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The effect of pellet diameter on the performance of young pigs

Lookup NU author(s): Dr Helen Edge, Dr Peter Rowlinson


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The effect of pellet diameter on the liveweight gain, feed intake and feeding behaviour of young pigs was examined. Two hundred and thirty four pigs were placed on trial at 10 days of age, whilst still suckling their dam. Pigs were weaned at approximately 28 days of age into fully slatted flatdeck accommodation and remained on trial until approximately 56 days of age. Pigs were assigned to one of six dietary treatments in a 2 × 3 factorial design. Whilst suckling their dam, piglets were offered either a 1.8 mm diameter or a 5.0 mm diameter pellet followed by a 1.8, 2.4 or 5.0 mm pellet in the weaner building. All combinations of dietary treatment were accounted for. The aim of the trial was to ascertain how pellet diameter affects feed intake and liveweight gain in the young pig and how changes in diet presentation between the pre- and postweaning phases may affect postweaning feed intake. Dietary treatment had no significant effect on liveweight gain during the preweaning period or on liveweight gain, feed intake or feed conversion ratio during the postweaning period. During the preweaning stage, however, those piglets that received the larger pellet size spent significantly longer periods of time (P < 0.05) engaged in trough directed behaviour than their counterparts receiving the 1.8 mm pellet. This effect was temporary in nature and was not carried through to the weaning phase. It appears therefore from the results of this trial that pellet size does not affect piglet performance but in some cases can increase trough directed behaviour. Furthermore, young pigs appear to be very adaptable with respect to this form of diet presentation and to changes in presentation occurring between the pre- and postweaning phases. © 2005 Elsevier B.V. All rights reserved.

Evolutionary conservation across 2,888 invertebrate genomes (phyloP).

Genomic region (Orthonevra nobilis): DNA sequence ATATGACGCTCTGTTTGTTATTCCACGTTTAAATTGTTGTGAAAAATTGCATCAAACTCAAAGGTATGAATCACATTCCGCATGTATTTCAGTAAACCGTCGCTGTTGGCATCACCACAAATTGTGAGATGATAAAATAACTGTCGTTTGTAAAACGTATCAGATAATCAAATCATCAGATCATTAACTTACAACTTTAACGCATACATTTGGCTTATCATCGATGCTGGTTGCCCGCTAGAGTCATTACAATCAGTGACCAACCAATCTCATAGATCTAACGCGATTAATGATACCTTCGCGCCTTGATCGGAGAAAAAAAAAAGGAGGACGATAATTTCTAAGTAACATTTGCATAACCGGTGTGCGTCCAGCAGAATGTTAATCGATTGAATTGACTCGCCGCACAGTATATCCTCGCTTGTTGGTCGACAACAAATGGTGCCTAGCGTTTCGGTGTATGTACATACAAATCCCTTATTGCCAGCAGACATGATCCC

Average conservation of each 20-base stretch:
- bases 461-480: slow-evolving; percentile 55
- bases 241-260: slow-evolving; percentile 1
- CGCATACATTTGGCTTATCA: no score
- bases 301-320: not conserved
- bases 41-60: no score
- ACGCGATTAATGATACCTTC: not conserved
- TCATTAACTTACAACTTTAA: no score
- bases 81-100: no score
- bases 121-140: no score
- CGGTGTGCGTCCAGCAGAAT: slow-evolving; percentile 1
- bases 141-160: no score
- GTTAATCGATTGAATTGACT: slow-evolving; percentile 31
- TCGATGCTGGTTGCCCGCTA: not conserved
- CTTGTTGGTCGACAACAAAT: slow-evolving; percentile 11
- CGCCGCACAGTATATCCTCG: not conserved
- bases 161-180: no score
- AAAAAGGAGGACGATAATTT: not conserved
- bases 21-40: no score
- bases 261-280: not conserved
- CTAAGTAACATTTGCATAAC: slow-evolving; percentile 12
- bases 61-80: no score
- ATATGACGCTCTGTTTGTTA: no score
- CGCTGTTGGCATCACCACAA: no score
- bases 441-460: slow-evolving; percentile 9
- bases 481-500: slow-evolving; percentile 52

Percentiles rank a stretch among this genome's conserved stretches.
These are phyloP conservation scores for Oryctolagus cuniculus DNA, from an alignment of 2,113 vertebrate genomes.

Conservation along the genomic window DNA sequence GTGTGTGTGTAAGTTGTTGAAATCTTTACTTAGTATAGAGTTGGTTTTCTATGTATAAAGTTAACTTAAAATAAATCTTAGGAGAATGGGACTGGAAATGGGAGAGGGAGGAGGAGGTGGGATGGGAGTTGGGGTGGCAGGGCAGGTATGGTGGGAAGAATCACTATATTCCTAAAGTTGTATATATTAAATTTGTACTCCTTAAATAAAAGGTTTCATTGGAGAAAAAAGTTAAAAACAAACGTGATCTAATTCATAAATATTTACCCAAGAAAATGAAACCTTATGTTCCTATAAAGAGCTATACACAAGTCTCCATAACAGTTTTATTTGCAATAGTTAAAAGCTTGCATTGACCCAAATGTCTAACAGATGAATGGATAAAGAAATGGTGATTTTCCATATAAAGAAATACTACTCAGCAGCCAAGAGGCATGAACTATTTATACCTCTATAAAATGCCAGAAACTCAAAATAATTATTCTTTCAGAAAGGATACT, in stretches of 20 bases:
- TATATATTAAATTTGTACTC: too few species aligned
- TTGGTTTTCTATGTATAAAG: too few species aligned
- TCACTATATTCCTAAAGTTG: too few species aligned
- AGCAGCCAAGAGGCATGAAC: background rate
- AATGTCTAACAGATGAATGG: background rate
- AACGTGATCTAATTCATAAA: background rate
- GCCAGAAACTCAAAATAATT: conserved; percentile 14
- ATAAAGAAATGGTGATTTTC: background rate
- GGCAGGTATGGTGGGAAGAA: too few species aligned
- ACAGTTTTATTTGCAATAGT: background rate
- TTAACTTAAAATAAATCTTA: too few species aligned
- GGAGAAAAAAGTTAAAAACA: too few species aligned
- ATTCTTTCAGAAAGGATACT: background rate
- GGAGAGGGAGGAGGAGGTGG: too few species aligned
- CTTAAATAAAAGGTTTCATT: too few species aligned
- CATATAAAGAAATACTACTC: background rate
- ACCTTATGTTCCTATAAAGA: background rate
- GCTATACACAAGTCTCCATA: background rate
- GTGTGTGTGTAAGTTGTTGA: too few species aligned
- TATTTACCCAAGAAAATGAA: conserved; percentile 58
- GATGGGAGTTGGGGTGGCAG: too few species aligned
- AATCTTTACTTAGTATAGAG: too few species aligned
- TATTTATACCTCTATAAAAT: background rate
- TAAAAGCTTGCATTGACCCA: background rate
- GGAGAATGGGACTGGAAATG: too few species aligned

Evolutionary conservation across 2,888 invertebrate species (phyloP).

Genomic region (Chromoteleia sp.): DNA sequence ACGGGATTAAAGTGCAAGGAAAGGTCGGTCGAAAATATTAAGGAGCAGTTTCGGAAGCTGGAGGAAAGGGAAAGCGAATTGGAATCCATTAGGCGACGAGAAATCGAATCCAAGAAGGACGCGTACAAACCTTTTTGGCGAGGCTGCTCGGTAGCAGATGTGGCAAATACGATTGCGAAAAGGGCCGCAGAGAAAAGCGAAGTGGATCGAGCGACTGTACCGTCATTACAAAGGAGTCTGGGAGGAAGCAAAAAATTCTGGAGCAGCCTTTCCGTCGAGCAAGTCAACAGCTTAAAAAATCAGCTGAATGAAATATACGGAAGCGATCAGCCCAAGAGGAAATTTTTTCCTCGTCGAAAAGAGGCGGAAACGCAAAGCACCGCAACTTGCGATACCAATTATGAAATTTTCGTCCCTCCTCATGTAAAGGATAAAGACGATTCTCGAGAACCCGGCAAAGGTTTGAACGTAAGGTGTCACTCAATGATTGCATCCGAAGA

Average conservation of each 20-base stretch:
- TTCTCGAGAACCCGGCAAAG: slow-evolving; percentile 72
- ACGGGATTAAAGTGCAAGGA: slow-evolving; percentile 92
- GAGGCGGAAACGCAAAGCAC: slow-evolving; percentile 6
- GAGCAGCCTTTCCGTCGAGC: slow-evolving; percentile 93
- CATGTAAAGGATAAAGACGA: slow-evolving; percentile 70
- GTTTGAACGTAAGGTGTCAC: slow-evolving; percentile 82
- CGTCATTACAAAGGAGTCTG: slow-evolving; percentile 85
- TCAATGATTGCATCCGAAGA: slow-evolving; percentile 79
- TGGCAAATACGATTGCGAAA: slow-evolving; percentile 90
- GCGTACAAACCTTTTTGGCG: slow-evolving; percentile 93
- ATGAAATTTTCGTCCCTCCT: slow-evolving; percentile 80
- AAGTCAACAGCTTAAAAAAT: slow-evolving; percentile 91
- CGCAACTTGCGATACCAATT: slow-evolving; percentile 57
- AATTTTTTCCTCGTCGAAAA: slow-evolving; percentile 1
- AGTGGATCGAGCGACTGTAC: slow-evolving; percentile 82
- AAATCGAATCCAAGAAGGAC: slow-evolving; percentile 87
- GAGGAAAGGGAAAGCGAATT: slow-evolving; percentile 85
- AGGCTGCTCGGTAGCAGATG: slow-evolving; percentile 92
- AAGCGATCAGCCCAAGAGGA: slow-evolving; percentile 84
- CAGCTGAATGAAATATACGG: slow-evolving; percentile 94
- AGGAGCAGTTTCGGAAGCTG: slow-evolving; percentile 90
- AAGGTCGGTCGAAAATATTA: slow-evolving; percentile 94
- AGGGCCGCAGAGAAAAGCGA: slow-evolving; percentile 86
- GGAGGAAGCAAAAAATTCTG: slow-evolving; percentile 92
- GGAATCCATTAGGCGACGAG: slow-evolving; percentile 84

Publication metadata

Author(s): Edge HL, Dalby JA, Rowlinson P, Varley MA

Publication type: Article

Publication status: Published

Journal: Livestock Production Science

Year: 2005

Volume: 97

Issue: 2-3

Pages: 203-209

Print publication date: 01/11/2005

ISSN (print): 0301-6226

ISSN (electronic):

Publisher: Elsevier


DOI: 10.1016/j.livprodsci.2005.04.009


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